Sat | Jun 6, 2020

COVID-19 affects streaming numbers, but VPAL upbeat - General manager eyes effect of Apple Music

Published:Sunday | May 17, 2020 | 9:08 AMYasmine Peru/Senior Gleaner Writer
Gyptian.
Gyptian.

Last year, popular online music magazine Pitchfork listed three Jamaican artistes on the Top 200 Songs of the decade between 2010 and 2019 (inclusive). Popcaan, Vybz Kartel and Gaza Slim held on to the number 161 slot with their summer blockbuster collab, ‘ Clarks’, and Popcaan also took over the number 100 position for his feature on Jamie Foxx’s 2015 single, ‘ I Know There’s Gonna Be Good Times’. Reggae singer Gyptian, however, made the most impressive debut; his 2010 hit, ‘Hold You’, slid into the Top 50, landing at number 49.

Michelle Williams, the A&R at VP Records, which released Gyptian’s 2010 album Hold You, wasn’t surprised by this feat, as she points out that Gyptian’s popularity is expansive and his streaming numbers reflect this. “He is one of the top-tier streaming artistes out of the Caribbean,” she told The Gleaner.

With Apple Music entering the Caribbean as of April 21, after what was viewed as a lockout, but which was actually Apple working its way through various rights holders, many music industry players are watching to see how this will affect the streaming numbers. One such entity is VP Associated Label Group, VPAL Music. “Hopefully, with Apple being in Jamaica, we will see a significant rise in streams out of the island,” Donovan Williams, general manager for the Queens, New York-based VPAL Music company, told The Gleaner. He pointed out, however, that YouTube is the top streaming platform in Jamaica, “but let’s compare and see the difference. At least we will have something to compare.”

NEW ALBUM COMING

The official music video for Hold You has amassed close to 65 million views on YouTube and Gyptian, who recently released a new single, is also currently working on a new album, which will be distributed by VPAL. Established in 2009, the subsidiary offers independent digital and physical distribution for artistes and labels, and has made bold footprints in the industry, securing Grammy nominations in 2012 and 2016. VPAL not only distributes, it also offers digital and physical products worldwide and through its online store. Based in Queens, New York, the company explores multiple genres, including reggae, dancehall, Afrobeat and soca, and also recently signed a distribution deal with a company out of Panama.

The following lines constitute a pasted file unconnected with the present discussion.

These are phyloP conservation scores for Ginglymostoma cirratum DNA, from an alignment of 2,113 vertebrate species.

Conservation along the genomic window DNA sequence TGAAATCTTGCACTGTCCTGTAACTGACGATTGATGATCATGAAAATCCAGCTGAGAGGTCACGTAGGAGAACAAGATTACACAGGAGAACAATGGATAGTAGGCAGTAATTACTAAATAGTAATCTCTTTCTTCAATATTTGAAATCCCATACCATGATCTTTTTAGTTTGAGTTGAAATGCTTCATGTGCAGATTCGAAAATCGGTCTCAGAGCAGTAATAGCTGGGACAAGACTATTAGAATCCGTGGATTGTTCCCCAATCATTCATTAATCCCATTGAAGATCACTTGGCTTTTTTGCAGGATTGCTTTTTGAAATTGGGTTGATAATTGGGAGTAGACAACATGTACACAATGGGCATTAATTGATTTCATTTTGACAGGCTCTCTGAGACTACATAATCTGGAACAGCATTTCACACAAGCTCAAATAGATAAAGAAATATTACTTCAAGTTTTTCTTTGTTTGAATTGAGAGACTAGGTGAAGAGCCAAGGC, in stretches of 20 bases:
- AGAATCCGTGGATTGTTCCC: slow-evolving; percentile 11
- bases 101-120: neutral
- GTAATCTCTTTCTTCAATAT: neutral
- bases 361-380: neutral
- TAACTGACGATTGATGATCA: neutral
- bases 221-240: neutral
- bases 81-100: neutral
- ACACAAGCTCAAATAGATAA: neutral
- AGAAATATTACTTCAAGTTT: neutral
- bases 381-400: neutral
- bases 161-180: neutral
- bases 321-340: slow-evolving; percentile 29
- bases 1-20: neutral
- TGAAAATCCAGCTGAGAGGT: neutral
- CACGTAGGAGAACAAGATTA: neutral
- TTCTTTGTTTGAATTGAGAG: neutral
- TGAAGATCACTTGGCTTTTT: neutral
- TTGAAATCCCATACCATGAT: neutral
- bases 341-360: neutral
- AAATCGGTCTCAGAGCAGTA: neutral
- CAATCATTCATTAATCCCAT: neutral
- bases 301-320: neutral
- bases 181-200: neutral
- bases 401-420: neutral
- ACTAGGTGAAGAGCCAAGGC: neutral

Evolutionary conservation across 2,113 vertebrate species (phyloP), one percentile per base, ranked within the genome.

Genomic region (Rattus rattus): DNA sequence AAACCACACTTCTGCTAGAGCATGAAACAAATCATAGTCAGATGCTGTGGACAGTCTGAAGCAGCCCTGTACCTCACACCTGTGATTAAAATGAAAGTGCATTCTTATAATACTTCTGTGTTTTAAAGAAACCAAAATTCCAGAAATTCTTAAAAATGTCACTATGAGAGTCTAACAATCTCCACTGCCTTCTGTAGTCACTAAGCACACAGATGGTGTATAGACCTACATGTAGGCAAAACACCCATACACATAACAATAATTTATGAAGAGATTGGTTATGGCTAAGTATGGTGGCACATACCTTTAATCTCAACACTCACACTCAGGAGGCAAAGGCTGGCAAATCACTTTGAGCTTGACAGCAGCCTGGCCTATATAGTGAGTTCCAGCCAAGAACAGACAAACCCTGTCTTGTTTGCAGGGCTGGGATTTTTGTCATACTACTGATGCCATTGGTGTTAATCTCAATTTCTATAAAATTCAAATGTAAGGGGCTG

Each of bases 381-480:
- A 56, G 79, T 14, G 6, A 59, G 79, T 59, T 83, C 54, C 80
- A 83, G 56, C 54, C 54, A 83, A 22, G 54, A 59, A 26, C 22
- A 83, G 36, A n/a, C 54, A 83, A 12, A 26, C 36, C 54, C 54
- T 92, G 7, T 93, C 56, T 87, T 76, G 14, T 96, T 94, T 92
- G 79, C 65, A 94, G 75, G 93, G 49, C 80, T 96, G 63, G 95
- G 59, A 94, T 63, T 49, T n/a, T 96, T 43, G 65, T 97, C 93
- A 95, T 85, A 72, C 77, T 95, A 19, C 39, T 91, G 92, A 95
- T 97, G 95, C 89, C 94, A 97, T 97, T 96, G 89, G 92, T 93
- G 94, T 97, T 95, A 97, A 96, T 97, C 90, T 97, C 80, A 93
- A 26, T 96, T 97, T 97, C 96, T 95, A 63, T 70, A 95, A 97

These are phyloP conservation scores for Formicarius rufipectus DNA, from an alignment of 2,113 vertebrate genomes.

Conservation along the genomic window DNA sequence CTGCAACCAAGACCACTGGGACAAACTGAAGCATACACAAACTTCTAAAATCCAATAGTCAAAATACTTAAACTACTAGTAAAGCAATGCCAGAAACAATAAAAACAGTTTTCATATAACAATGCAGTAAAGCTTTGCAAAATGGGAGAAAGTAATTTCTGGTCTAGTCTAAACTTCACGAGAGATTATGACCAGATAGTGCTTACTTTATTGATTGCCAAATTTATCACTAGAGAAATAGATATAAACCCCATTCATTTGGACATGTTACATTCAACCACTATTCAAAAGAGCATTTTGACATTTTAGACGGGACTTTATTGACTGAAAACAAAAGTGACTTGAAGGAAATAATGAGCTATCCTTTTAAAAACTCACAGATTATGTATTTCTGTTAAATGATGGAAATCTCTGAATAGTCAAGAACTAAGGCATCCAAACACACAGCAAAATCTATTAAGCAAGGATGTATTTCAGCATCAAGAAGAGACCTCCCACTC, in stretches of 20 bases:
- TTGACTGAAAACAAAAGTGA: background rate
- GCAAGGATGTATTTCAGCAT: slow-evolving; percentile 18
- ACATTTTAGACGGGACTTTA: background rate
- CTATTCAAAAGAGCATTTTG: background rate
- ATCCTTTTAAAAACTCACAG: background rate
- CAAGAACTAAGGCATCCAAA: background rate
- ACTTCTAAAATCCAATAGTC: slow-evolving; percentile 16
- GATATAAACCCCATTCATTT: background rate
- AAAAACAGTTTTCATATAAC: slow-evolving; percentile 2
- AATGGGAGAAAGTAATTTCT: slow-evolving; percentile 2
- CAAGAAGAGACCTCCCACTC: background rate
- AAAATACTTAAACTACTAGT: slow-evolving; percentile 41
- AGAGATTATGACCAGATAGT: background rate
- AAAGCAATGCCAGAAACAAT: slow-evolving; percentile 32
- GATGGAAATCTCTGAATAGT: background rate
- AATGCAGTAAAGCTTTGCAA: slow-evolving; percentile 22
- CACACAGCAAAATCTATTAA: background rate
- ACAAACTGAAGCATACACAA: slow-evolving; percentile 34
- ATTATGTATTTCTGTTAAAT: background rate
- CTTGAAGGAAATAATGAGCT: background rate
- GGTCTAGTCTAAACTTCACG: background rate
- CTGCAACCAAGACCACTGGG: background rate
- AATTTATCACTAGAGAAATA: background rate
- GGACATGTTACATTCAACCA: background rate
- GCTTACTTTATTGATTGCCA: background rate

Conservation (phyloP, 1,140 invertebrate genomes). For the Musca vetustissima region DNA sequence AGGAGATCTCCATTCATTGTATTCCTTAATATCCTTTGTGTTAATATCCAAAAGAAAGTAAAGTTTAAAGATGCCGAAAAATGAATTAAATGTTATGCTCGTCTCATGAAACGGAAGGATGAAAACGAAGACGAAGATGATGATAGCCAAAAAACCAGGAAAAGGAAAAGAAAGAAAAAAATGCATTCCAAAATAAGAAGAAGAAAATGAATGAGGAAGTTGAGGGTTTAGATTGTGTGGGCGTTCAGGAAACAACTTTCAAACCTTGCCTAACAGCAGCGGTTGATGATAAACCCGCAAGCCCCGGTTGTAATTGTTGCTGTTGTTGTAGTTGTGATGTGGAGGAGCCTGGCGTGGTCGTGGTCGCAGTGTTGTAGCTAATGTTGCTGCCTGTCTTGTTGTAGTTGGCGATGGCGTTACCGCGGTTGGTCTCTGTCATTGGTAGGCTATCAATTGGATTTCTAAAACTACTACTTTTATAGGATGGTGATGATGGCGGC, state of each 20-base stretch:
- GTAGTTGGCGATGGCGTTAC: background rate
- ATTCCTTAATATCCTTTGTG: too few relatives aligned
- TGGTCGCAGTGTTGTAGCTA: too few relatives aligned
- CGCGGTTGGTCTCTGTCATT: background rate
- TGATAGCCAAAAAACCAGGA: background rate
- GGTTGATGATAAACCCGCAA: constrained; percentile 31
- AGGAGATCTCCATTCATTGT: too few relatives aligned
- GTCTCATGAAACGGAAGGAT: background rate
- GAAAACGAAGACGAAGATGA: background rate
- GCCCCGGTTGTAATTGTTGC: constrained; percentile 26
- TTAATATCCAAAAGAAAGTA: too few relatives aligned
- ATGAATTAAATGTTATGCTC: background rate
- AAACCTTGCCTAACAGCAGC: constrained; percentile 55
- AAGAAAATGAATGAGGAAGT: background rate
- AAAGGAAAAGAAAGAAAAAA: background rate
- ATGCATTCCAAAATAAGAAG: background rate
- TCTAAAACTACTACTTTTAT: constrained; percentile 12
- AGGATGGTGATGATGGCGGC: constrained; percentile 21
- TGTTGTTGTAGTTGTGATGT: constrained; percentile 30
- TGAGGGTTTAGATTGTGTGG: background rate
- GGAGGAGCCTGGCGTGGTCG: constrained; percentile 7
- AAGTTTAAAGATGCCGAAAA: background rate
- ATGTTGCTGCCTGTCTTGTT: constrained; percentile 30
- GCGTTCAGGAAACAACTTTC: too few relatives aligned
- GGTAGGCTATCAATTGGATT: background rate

Williams is a huge fan of the language of numbers and analytics, and he cites his company’s expertise in this area as one of the attractions for dancehall’s A-listers, including Koffee, Busy Signal, Kumar, Chris Martin, Lutan Fyah, Konshens, Agent Sasco, Richie Stephens, Dovey Magnum, Naomi Cowan, Romain Virgo, Gyptian, Popcaan and Beenie Man. “We have the knowledge, resources and day-to-day analytics that drive the company. We have to look at what’s happening in the world to make determinations. Our analytical data shows us what’s happening in Asia, for example, so we can advise our clients on how to position their product.”

VPAL was the distribution label of choice for Koffee’s Raggamuffin and also Naomi Cowan’s Paradise Plum, and certainly those are feathers in Williams’ cap. But he is also focused on upcoming acts and recently hosted a VPAL Music Fest online, featuring artistes out of Frankie Music camp. “Most of the artistes who are already popular are the ones driving the IG live sessions. So we wanted to do something for the artistes who are upcoming to get them some attention during this lockdown,” he explained.

As it relates to activity in the present, where COVID-19 is the news, Williams admitted that figures went down, but he didn’t paint a picture of doom and gloom.

“There’s so much happening in the market with this pandemic. When Asia and Europe were affected, we saw a decline in streaming analytics, and when it hit the US, sales declined. However, over the past month, there has been an uptick in distribution releases and in streams. Did it hurt us? Absolutely!” he told The Gleaner.

He noted that the online stores remained open and that after the initial reaction and people started to understand what was happening, “then we saw streaming numbers going up”.

yasmine.peru@gleanerjm.com